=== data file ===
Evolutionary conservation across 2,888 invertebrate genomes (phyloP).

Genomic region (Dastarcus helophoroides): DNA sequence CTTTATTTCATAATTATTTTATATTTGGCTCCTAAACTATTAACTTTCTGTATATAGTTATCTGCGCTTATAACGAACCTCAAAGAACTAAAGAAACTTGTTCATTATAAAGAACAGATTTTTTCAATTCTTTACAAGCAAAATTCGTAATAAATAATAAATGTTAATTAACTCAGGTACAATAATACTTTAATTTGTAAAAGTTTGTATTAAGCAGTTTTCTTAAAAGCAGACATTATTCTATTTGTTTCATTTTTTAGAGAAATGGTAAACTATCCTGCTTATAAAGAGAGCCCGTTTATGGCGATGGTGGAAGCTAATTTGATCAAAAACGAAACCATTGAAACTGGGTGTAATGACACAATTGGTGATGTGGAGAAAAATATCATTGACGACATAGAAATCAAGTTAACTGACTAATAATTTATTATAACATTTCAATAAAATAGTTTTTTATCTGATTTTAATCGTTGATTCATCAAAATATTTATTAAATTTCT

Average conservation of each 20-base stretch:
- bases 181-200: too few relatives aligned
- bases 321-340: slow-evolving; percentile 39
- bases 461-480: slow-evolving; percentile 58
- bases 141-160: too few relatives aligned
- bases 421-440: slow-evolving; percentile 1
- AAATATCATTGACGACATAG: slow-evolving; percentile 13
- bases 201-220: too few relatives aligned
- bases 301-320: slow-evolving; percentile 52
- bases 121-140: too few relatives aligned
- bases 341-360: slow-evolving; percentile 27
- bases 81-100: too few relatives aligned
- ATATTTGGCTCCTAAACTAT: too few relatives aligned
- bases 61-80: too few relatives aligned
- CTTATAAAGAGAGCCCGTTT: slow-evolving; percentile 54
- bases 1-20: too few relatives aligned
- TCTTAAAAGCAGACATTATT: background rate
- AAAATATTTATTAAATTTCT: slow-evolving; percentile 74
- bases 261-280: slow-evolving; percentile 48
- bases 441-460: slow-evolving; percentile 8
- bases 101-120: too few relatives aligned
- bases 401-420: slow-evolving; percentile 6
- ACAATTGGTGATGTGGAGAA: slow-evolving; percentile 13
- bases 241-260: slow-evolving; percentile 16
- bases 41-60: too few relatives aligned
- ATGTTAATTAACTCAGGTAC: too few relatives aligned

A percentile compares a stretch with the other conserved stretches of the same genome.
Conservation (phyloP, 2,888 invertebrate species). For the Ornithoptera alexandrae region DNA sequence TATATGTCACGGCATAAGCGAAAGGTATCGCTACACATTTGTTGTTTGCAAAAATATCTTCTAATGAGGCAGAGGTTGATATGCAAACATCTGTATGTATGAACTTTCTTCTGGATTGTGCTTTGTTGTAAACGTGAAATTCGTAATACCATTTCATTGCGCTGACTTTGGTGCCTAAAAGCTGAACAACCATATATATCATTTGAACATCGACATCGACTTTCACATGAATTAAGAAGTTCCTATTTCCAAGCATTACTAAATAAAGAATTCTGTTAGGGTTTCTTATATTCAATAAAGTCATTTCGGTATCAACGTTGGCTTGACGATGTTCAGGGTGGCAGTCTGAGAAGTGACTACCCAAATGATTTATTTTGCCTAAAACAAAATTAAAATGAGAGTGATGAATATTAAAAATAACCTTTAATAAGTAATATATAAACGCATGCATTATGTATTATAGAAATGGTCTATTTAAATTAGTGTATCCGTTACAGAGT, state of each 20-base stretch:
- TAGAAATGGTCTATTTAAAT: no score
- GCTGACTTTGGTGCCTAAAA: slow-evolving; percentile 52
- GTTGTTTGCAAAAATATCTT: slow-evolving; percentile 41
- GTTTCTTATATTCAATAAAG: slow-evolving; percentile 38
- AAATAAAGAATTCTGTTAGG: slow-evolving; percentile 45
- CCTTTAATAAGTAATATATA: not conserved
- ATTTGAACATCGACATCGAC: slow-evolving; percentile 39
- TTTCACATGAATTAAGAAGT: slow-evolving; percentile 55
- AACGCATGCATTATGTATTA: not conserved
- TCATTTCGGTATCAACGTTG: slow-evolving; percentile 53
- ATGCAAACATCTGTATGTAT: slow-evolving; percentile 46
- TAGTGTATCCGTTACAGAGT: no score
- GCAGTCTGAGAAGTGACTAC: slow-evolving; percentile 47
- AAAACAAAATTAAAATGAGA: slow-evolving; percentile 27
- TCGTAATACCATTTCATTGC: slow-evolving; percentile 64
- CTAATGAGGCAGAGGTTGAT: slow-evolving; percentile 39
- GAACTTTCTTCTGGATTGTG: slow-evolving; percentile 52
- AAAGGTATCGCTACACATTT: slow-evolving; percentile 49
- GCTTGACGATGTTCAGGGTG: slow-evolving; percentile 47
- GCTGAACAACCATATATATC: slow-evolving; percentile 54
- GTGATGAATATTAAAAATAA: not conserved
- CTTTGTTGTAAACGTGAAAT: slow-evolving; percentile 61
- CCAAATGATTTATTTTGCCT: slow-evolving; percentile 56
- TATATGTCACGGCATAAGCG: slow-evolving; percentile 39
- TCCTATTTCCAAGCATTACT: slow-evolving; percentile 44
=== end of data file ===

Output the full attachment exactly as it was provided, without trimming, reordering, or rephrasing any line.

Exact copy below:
Evolutionary conservation across 2,888 invertebrate genomes (phyloP).

Genomic region (Dastarcus helophoroides): DNA sequence CTTTATTTCATAATTATTTTATATTTGGCTCCTAAACTATTAACTTTCTGTATATAGTTATCTGCGCTTATAACGAACCTCAAAGAACTAAAGAAACTTGTTCATTATAAAGAACAGATTTTTTCAATTCTTTACAAGCAAAATTCGTAATAAATAATAAATGTTAATTAACTCAGGTACAATAATACTTTAATTTGTAAAAGTTTGTATTAAGCAGTTTTCTTAAAAGCAGACATTATTCTATTTGTTTCATTTTTTAGAGAAATGGTAAACTATCCTGCTTATAAAGAGAGCCCGTTTATGGCGATGGTGGAAGCTAATTTGATCAAAAACGAAACCATTGAAACTGGGTGTAATGACACAATTGGTGATGTGGAGAAAAATATCATTGACGACATAGAAATCAAGTTAACTGACTAATAATTTATTATAACATTTCAATAAAATAGTTTTTTATCTGATTTTAATCGTTGATTCATCAAAATATTTATTAAATTTCT

Average conservation of each 20-base stretch:
- bases 181-200: too few relatives aligned
- bases 321-340: slow-evolving; percentile 39
- bases 461-480: slow-evolving; percentile 58
- bases 141-160: too few relatives aligned
- bases 421-440: slow-evolving; percentile 1
- AAATATCATTGACGACATAG: slow-evolving; percentile 13
- bases 201-220: too few relatives aligned
- bases 301-320: slow-evolving; percentile 52
- bases 121-140: too few relatives aligned
- bases 341-360: slow-evolving; percentile 27
- bases 81-100: too few relatives aligned
- ATATTTGGCTCCTAAACTAT: too few relatives aligned
- bases 61-80: too few relatives aligned
- CTTATAAAGAGAGCCCGTTT: slow-evolving; percentile 54
- bases 1-20: too few relatives aligned
- TCTTAAAAGCAGACATTATT: background rate
- AAAATATTTATTAAATTTCT: slow-evolving; percentile 74
- bases 261-280: slow-evolving; percentile 48
- bases 441-460: slow-evolving; percentile 8
- bases 101-120: too few relatives aligned
- bases 401-420: slow-evolving; percentile 6
- ACAATTGGTGATGTGGAGAA: slow-evolving; percentile 13
- bases 241-260: slow-evolving; percentile 16
- bases 41-60: too few relatives aligned
- ATGTTAATTAACTCAGGTAC: too few relatives aligned

A percentile compares a stretch with the other conserved stretches of the same genome.
Conservation (phyloP, 2,888 invertebrate species). For the Ornithoptera alexandrae region DNA sequence TATATGTCACGGCATAAGCGAAAGGTATCGCTACACATTTGTTGTTTGCAAAAATATCTTCTAATGAGGCAGAGGTTGATATGCAAACATCTGTATGTATGAACTTTCTTCTGGATTGTGCTTTGTTGTAAACGTGAAATTCGTAATACCATTTCATTGCGCTGACTTTGGTGCCTAAAAGCTGAACAACCATATATATCATTTGAACATCGACATCGACTTTCACATGAATTAAGAAGTTCCTATTTCCAAGCATTACTAAATAAAGAATTCTGTTAGGGTTTCTTATATTCAATAAAGTCATTTCGGTATCAACGTTGGCTTGACGATGTTCAGGGTGGCAGTCTGAGAAGTGACTACCCAAATGATTTATTTTGCCTAAAACAAAATTAAAATGAGAGTGATGAATATTAAAAATAACCTTTAATAAGTAATATATAAACGCATGCATTATGTATTATAGAAATGGTCTATTTAAATTAGTGTATCCGTTACAGAGT, state of each 20-base stretch:
- TAGAAATGGTCTATTTAAAT: no score
- GCTGACTTTGGTGCCTAAAA: slow-evolving; percentile 52
- GTTGTTTGCAAAAATATCTT: slow-evolving; percentile 41
- GTTTCTTATATTCAATAAAG: slow-evolving; percentile 38
- AAATAAAGAATTCTGTTAGG: slow-evolving; percentile 45
- CCTTTAATAAGTAATATATA: not conserved
- ATTTGAACATCGACATCGAC: slow-evolving; percentile 39
- TTTCACATGAATTAAGAAGT: slow-evolving; percentile 55
- AACGCATGCATTATGTATTA: not conserved
- TCATTTCGGTATCAACGTTG: slow-evolving; percentile 53
- ATGCAAACATCTGTATGTAT: slow-evolving; percentile 46
- TAGTGTATCCGTTACAGAGT: no score
- GCAGTCTGAGAAGTGACTAC: slow-evolving; percentile 47
- AAAACAAAATTAAAATGAGA: slow-evolving; percentile 27
- TCGTAATACCATTTCATTGC: slow-evolving; percentile 64
- CTAATGAGGCAGAGGTTGAT: slow-evolving; percentile 39
- GAACTTTCTTCTGGATTGTG: slow-evolving; percentile 52
- AAAGGTATCGCTACACATTT: slow-evolving; percentile 49
- GCTTGACGATGTTCAGGGTG: slow-evolving; percentile 47
- GCTGAACAACCATATATATC: slow-evolving; percentile 54
- GTGATGAATATTAAAAATAA: not conserved
- CTTTGTTGTAAACGTGAAAT: slow-evolving; percentile 61
- CCAAATGATTTATTTTGCCT: slow-evolving; percentile 56
- TATATGTCACGGCATAAGCG: slow-evolving; percentile 39
- TCCTATTTCCAAGCATTACT: slow-evolving; percentile 44